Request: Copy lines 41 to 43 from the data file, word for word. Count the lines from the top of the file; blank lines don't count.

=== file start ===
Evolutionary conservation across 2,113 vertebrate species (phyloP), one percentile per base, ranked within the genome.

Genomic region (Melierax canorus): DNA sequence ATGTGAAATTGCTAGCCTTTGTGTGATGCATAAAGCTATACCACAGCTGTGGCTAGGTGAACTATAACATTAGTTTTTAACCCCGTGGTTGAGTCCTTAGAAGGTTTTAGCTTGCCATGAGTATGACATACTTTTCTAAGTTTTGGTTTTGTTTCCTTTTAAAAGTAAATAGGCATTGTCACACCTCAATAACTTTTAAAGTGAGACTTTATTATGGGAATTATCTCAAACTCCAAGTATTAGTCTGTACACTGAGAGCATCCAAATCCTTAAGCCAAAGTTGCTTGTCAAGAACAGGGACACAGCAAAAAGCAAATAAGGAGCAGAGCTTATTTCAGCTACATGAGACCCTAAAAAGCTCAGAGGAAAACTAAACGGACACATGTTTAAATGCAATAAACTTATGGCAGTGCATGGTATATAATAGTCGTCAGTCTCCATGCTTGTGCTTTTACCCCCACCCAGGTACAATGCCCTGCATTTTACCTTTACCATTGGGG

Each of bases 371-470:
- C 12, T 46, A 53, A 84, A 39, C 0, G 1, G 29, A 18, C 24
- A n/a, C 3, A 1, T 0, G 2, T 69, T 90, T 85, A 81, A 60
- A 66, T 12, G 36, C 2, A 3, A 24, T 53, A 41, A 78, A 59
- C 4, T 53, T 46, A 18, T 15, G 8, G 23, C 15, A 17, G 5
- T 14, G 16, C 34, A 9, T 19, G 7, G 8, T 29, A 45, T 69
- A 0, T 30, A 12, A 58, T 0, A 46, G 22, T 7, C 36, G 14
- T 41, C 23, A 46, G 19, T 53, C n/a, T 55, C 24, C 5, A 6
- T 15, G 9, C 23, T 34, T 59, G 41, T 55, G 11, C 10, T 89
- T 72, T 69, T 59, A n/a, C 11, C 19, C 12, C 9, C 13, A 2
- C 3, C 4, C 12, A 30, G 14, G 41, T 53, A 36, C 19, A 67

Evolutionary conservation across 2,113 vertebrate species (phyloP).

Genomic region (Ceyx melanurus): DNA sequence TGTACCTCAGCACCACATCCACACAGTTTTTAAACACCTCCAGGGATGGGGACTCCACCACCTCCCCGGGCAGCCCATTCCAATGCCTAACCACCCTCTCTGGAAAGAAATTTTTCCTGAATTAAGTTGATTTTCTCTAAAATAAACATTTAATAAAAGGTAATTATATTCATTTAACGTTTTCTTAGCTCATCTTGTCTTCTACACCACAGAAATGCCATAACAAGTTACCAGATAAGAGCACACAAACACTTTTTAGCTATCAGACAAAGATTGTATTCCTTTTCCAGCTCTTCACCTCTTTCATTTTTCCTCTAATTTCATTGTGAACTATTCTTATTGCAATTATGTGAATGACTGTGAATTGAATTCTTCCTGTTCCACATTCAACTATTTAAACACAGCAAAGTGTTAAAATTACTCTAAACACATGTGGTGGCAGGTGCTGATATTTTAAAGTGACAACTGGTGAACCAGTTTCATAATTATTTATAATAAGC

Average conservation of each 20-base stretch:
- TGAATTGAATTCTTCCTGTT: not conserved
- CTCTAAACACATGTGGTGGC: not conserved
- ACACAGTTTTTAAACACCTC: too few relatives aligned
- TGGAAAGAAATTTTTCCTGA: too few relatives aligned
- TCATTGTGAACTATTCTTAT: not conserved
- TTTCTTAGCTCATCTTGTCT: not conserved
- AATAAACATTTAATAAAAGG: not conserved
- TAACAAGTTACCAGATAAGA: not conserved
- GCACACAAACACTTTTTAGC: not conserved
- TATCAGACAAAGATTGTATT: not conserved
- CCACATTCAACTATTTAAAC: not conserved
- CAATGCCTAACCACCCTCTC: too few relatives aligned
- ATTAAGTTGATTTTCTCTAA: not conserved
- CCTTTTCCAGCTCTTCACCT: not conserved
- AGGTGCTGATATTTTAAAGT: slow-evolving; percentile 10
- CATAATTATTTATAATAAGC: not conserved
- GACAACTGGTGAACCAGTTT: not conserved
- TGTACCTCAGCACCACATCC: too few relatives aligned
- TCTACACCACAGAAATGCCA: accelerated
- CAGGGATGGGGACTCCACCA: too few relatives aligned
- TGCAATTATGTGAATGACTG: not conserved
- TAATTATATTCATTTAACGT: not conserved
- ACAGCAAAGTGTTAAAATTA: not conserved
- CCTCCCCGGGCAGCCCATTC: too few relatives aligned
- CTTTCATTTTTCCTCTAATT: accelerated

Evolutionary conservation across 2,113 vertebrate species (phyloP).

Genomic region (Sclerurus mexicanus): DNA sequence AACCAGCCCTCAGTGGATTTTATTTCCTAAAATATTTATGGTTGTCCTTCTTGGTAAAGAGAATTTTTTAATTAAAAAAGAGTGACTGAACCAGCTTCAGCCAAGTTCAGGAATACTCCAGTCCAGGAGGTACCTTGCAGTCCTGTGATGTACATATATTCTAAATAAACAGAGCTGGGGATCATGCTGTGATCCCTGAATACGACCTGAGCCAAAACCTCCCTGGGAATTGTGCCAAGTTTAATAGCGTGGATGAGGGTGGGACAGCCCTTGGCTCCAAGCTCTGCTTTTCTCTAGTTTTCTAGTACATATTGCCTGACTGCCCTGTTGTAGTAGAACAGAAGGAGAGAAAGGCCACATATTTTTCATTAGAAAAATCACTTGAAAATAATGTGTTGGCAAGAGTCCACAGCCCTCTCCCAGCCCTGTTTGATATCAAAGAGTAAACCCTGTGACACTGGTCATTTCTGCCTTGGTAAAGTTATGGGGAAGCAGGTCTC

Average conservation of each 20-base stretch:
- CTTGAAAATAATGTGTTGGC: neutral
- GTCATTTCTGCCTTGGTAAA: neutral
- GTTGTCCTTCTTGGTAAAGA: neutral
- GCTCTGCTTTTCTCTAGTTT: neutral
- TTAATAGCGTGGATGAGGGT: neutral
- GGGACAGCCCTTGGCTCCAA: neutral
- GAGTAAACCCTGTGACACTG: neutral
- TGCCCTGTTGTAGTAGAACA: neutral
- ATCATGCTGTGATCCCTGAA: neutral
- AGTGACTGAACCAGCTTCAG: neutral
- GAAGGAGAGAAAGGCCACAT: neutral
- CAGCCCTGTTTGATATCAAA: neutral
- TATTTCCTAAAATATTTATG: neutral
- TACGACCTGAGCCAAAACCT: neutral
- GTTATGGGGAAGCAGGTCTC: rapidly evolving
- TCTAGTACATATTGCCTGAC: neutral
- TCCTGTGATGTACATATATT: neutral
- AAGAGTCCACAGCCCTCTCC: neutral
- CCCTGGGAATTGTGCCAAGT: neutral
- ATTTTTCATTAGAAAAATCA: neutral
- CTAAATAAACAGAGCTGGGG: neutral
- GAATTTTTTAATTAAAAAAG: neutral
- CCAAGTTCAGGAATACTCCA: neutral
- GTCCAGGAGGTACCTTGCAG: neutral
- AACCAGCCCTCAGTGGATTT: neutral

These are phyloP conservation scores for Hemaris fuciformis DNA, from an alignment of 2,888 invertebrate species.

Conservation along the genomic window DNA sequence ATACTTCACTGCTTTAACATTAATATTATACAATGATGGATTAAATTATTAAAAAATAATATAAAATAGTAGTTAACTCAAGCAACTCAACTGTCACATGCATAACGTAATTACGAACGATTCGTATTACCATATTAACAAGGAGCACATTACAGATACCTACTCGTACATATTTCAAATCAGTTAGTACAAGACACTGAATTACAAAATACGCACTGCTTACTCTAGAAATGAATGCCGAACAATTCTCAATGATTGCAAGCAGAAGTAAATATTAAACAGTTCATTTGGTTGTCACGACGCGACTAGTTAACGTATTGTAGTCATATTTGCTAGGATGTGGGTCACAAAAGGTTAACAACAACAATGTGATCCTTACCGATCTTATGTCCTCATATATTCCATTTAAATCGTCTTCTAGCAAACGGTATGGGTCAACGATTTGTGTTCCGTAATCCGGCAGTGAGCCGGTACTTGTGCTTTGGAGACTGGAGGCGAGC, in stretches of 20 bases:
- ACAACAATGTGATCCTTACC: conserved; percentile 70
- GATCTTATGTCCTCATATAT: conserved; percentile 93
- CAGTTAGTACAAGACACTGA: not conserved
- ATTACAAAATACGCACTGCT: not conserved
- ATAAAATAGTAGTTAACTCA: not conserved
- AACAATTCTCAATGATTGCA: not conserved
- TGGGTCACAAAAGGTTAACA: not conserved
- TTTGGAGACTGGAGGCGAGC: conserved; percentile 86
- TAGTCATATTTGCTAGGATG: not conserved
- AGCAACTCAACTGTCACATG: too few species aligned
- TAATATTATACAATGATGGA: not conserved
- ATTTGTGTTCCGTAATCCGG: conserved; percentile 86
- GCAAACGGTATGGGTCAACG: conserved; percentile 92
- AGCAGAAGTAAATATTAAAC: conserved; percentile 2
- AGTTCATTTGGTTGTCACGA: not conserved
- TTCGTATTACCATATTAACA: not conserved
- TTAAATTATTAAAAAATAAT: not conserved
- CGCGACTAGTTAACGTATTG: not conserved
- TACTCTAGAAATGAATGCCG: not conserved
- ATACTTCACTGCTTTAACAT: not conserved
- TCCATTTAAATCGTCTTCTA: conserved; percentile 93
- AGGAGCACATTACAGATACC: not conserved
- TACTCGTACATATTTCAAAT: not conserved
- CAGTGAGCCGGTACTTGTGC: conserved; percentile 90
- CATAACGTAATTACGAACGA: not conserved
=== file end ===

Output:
- CTTTCATTTTTCCTCTAATT: accelerated

Evolutionary conservation across 2,113 vertebrate species (phyloP).

Genomic region (Sclerurus mexicanus): DNA sequence AACCAGCCCTCAGTGGATTTTATTTCCTAAAATATTTATGGTTGTCCTTCTTGGTAAAGAGAATTTTTTAATTAAAAAAGAGTGACTGAACCAGCTTCAGCCAAGTTCAGGAATACTCCAGTCCAGGAGGTACCTTGCAGTCCTGTGATGTACATATATTCTAAATAAACAGAGCTGGGGATCATGCTGTGATCCCTGAATACGACCTGAGCCAAAACCTCCCTGGGAATTGTGCCAAGTTTAATAGCGTGGATGAGGGTGGGACAGCCCTTGGCTCCAAGCTCTGCTTTTCTCTAGTTTTCTAGTACATATTGCCTGACTGCCCTGTTGTAGTAGAACAGAAGGAGAGAAAGGCCACATATTTTTCATTAGAAAAATCACTTGAAAATAATGTGTTGGCAAGAGTCCACAGCCCTCTCCCAGCCCTGTTTGATATCAAAGAGTAAACCCTGTGACACTGGTCATTTCTGCCTTGGTAAAGTTATGGGGAAGCAGGTCTC